Researching IT Capabilities and Resources: An Integrative Theory of Dynamic Capabilities and Institutional Commitments

Researching IT Capabilities and Resources: An Integrative Theory of Dynamic Capabilities and Institutional Commitments

Tom Butler (University College Cork, Ireland) and Ciaran Murphy (University College Cork, Ireland)
DOI: 10.4018/978-1-60566-659-4.ch020
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Recent studies have highlighted the utility of the resource-based view (RBV) in understanding the development and application of IT capabilities and resources in organisations. Nevertheless, IS research has inadvertently carried over several fundamental problems and weaknesses with the RBV from reference disciplines. This chapter proposes an integrative theory, model and research propositions that draws on dynamic capabilities theory from the resource-based view of the firm in institutional economics, and commitment theory in institutional sociology, to explain and understand the process by which IT capabilities and resources are developed and applied in organizations. In so doing, this study addresses the paucity of theory on the role of IT capabilities in building and leveraging firm-specific IT resources. The chapter also addresses the aforementioned problems and weaknesses to build a logically consistent and falsifiable theory, with relatively superior explanatory power, for application in both variance and process-based research, whether positivist or interpretivist in orientation.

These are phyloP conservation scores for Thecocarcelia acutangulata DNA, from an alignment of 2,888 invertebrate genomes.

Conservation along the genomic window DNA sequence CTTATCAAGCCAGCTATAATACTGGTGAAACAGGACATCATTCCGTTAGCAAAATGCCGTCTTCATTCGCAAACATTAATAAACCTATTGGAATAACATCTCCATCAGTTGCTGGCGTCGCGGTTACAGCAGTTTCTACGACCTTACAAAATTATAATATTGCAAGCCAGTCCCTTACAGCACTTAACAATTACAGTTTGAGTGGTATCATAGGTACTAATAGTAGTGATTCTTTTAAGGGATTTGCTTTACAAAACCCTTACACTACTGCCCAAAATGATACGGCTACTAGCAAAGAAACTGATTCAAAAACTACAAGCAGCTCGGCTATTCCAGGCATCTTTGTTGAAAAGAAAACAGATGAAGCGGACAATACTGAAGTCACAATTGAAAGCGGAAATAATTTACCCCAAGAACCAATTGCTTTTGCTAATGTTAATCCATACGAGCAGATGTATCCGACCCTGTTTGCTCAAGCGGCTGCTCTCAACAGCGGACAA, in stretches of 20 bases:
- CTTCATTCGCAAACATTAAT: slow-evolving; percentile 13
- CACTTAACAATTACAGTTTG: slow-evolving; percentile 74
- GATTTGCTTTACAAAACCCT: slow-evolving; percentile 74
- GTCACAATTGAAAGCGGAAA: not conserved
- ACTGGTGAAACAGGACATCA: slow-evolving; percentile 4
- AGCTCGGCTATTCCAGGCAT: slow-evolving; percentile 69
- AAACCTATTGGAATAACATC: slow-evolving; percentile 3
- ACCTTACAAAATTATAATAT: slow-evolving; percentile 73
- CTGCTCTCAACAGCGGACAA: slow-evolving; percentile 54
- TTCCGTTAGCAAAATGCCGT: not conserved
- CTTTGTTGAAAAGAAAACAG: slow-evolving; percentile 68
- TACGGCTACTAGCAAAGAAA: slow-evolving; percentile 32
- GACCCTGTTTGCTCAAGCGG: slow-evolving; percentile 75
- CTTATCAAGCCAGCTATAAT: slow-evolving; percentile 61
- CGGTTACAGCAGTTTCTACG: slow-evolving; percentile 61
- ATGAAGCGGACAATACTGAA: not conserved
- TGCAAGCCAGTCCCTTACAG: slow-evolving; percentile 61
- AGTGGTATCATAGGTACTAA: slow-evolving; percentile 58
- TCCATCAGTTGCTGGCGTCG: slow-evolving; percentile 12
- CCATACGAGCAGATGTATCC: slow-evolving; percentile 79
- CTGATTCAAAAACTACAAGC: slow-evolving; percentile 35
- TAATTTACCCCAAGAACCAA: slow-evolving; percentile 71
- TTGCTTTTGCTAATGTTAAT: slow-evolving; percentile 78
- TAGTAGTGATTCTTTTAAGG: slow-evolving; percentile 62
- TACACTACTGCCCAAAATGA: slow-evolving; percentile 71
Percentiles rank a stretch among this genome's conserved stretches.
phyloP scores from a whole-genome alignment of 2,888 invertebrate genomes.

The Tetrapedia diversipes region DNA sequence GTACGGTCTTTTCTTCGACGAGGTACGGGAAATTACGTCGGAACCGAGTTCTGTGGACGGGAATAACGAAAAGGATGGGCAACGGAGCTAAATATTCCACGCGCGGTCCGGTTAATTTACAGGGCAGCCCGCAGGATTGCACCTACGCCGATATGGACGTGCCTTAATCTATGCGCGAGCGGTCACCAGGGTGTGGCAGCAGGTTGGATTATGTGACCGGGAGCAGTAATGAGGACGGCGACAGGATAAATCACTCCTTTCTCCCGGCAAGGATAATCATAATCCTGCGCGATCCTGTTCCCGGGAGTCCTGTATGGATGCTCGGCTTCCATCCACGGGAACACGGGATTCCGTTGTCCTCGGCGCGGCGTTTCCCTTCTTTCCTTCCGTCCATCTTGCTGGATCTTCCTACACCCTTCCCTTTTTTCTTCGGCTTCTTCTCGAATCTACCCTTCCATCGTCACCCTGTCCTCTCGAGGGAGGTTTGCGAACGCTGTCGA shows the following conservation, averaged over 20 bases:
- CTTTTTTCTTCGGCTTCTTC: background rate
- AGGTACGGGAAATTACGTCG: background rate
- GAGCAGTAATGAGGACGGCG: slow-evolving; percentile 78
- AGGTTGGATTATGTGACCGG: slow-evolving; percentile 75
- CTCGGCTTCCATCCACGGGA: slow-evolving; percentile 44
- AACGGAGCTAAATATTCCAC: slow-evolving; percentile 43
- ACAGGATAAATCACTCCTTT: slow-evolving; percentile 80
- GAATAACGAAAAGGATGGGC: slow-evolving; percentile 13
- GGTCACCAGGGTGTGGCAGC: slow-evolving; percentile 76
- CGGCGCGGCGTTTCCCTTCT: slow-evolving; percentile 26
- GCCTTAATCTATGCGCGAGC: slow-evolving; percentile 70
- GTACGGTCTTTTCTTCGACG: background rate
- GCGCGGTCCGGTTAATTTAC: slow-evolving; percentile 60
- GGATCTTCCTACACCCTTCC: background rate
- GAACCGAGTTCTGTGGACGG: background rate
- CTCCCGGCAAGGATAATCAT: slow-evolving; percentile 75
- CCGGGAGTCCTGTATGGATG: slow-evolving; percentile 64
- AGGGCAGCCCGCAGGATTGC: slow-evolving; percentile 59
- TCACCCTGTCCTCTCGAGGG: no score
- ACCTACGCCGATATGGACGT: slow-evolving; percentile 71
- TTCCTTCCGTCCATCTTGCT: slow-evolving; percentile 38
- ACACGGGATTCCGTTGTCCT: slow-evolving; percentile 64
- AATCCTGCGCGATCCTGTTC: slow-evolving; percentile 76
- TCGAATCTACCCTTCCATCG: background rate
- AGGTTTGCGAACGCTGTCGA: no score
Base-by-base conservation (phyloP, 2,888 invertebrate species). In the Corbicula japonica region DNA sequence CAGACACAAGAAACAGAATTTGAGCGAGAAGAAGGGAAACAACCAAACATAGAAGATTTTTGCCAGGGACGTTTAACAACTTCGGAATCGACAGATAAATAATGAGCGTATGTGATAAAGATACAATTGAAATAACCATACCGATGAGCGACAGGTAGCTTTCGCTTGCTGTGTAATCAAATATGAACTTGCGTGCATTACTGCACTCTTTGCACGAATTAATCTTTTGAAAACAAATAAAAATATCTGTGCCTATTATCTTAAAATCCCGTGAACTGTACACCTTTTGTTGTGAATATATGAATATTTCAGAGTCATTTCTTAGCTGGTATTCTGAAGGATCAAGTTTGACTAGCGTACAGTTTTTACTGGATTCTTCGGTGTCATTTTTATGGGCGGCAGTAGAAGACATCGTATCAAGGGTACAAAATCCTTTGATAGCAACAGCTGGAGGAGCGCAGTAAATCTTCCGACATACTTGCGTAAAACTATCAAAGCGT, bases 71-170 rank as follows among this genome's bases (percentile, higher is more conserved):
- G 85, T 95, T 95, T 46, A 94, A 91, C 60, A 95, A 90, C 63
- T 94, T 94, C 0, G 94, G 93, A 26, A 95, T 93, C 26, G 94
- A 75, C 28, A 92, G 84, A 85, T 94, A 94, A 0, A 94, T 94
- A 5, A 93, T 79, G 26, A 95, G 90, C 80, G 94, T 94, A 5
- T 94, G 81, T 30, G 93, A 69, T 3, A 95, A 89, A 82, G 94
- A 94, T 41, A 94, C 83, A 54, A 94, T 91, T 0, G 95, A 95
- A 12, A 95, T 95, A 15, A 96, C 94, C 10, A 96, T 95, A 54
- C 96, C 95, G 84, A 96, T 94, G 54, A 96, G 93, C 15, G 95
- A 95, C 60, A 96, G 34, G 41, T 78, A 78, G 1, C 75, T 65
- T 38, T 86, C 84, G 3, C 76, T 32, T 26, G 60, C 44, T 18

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Researchers in the IS field have noted that the process by which IT capabilities are created, developed and applied is not well understood. Take, for example, this comment by Bharadwaj (2000): “The underlying mechanisms through which…superior IT-capability leads to improved firm performance…is by no means clear. Additional research is needed to identify the full chain of variables connecting IT-capability to firm performance” (p. 188). Wade and Hulland (2004) contributed to the cumulative body of research in this area by identifying and categorizing capabilities and resources under the headings of (a) managing external relationships, (b) managing internal relationships, and (c) responsiveness to market, (d) IS planning and change management, (e) the processes by which IS are developed, and (f) managing IS operations effectively. However as with Bharadwaj, Wade and Hulland (2004) report that “[considerations] such as how resources are developed, how they are integrated within the firm, and how they are released have been under-explored in the literature” (p.131). While several recent papers have contributed to such an understanding, Bharadwaj’s call for a refined theoretical model remains unanswered.